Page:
Saving Babies’ Lives in Locations Near and Far

With an emphasis on place-based, whole-person prenatal care, UCSF implements programs to prevent premature births – and the resulting infant deaths – in the Bay Area and beyond.

Premature birth is the leading cause of death worldwide among children under age 5, especially in low-income neighborhoods and nations. Within San Francisco, for example, a baby in Bayview-Hunters Point – one of the city’s most economically disadvantaged neighborhoods – is three times as likely to be born prematurely as a baby in the affluent Presidio Heights neighborhood. Fresno, Calif., with the fourth-lowest median household income of all US cities, bears 10 times San Francisco’s burden of prematurity – one of the nation’s highest rates of preterm birth. 

Every year, nearly 400,000 preemies are born in the US alone, and 15 million are born worldwide – 60 percent of them in South Asia and sub-Saharan Africa. Approximately 1 million die shortly after birth. 

For UCSF’s Larry Rand, MD (above), those numbers – especially the disparities between rich and poor – are simply unacceptable. “Every child,” he says, “deserves an equal start in life.” The Lynne and Marc Benioff Professor of Maternal and Fetal Medicine, Rand is dedicated to lowering the rate of early births, both at home and abroad.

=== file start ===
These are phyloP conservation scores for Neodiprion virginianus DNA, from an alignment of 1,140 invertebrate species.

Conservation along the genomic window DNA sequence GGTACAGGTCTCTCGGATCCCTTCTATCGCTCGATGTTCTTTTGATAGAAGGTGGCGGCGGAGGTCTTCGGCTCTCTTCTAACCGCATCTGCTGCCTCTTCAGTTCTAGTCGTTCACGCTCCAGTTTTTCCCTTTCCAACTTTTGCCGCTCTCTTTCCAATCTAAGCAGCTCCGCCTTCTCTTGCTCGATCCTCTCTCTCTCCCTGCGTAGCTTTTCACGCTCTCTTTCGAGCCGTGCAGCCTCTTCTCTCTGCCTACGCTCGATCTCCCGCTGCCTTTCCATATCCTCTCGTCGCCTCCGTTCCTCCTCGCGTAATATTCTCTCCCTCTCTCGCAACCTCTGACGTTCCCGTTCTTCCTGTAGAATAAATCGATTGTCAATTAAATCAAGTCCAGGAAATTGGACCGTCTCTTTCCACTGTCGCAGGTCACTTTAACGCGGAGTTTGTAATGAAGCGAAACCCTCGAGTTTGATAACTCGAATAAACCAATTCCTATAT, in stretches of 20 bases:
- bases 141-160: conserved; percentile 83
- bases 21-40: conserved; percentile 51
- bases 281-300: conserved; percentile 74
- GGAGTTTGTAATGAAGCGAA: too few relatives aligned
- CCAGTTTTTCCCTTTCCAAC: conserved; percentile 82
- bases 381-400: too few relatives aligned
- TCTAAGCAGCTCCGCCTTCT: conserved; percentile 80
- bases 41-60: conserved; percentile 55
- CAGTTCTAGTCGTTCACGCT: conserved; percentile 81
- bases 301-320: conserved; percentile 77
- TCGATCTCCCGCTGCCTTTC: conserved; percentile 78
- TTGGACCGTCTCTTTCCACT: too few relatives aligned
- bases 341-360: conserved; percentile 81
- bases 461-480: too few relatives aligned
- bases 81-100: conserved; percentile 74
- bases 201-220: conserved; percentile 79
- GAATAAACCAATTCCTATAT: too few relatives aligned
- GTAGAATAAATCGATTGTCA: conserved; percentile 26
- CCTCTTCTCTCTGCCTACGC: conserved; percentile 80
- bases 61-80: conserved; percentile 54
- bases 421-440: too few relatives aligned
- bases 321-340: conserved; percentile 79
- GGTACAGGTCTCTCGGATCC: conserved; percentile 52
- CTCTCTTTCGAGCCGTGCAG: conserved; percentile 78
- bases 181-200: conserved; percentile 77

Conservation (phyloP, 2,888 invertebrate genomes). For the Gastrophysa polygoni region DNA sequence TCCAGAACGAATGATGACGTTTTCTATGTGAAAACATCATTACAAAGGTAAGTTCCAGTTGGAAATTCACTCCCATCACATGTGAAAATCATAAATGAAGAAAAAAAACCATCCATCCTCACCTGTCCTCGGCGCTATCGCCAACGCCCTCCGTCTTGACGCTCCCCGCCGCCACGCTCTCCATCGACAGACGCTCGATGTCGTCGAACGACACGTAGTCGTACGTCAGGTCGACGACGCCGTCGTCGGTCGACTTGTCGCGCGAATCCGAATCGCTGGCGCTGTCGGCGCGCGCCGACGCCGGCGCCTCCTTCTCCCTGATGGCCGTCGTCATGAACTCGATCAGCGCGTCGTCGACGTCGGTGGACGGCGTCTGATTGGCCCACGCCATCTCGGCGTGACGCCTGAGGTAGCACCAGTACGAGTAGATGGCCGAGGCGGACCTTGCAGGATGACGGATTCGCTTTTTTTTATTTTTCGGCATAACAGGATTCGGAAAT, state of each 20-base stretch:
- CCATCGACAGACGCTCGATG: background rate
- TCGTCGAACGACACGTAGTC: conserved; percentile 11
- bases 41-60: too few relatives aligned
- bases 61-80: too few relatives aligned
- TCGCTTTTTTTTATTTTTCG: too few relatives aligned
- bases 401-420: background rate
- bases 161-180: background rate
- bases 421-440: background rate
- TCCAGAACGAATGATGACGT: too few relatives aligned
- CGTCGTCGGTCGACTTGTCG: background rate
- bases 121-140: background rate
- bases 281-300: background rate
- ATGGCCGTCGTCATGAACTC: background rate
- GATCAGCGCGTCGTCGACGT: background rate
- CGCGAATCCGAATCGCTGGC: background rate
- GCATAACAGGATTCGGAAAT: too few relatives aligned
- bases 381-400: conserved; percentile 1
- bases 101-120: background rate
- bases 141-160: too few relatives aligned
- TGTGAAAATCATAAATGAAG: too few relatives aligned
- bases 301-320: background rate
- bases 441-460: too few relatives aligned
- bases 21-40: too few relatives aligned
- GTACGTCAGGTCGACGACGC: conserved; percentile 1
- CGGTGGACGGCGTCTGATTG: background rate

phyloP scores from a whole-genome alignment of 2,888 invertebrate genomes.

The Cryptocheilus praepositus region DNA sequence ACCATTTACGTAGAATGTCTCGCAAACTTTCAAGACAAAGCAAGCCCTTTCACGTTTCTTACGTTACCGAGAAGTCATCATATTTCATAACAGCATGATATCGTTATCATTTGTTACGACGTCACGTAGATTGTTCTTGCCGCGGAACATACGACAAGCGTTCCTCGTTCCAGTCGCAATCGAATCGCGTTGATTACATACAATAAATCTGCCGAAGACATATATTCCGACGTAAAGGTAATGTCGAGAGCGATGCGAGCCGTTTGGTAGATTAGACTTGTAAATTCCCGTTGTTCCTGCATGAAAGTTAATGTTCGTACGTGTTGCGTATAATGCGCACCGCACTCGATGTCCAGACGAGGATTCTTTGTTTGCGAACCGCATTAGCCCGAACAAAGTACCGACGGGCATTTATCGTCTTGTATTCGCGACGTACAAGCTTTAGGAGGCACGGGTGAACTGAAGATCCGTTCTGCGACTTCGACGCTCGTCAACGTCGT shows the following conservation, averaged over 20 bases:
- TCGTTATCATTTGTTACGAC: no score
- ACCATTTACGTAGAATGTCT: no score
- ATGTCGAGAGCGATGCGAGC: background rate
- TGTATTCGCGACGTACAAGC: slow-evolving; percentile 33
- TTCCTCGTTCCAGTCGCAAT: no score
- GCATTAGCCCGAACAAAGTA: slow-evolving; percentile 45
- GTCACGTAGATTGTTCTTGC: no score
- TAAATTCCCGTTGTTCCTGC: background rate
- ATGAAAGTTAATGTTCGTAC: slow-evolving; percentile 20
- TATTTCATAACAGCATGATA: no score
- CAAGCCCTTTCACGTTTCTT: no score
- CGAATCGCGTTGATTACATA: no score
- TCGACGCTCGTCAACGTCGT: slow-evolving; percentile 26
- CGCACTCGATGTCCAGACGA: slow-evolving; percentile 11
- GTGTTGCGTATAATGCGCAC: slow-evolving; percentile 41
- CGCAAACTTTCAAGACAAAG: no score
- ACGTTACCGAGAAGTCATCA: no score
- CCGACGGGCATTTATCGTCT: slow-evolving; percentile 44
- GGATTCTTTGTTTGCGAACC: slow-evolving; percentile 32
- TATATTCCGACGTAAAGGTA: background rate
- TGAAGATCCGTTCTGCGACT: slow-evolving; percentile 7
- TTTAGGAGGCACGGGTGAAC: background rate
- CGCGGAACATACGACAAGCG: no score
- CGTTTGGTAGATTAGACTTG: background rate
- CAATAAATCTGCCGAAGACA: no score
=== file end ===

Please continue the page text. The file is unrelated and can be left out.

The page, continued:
There are two keys to his efforts to do so. The first is “place” – the idea that the deck is stacked against babies in low-income zip codes or countries. “It’s really synonymous with precision medicine,” Rand says – in this case, the precise combination of factors affecting a given community’s prematurity rate. The second key is what Rand calls “whole-person care” – the idea that risk factors can’t be isolated and addressed in a vacuum. 

His work sparked the creation of UCSF’s Preterm Birth Initiative (PTBi). PTBi has two arms – one in California, which Rand heads, and one in East Africa. 

Within California, the focus on “place” and “whole-person care” means looking closely at a range of factors: economic issues, like a poor job market; physical constraints, such as inadequate access to public transportation; air pollution and other environmental issues; health problems, including diabetes; behavioral habits like smoking; and social stressors, such as food and housing insecurity or racism.   

Meanwhile, Rand’s colleagues in PTBi East Africa are working closely with individuals and institutions in Kenya, Uganda, and Rwanda, looking at factors relevant to those countries. 

In all locales, Rand explains, PTBi’s strategy is to run demonstration projects, recognizing that traditional models of prenatal care may not be effective with at-risk populations, then scaling up models that show results. His team has already implemented promising interventions including group prenatal care and home support for preterm babies. Rand’s long-term goal is to make a dent in those numbers that so dismay him. 


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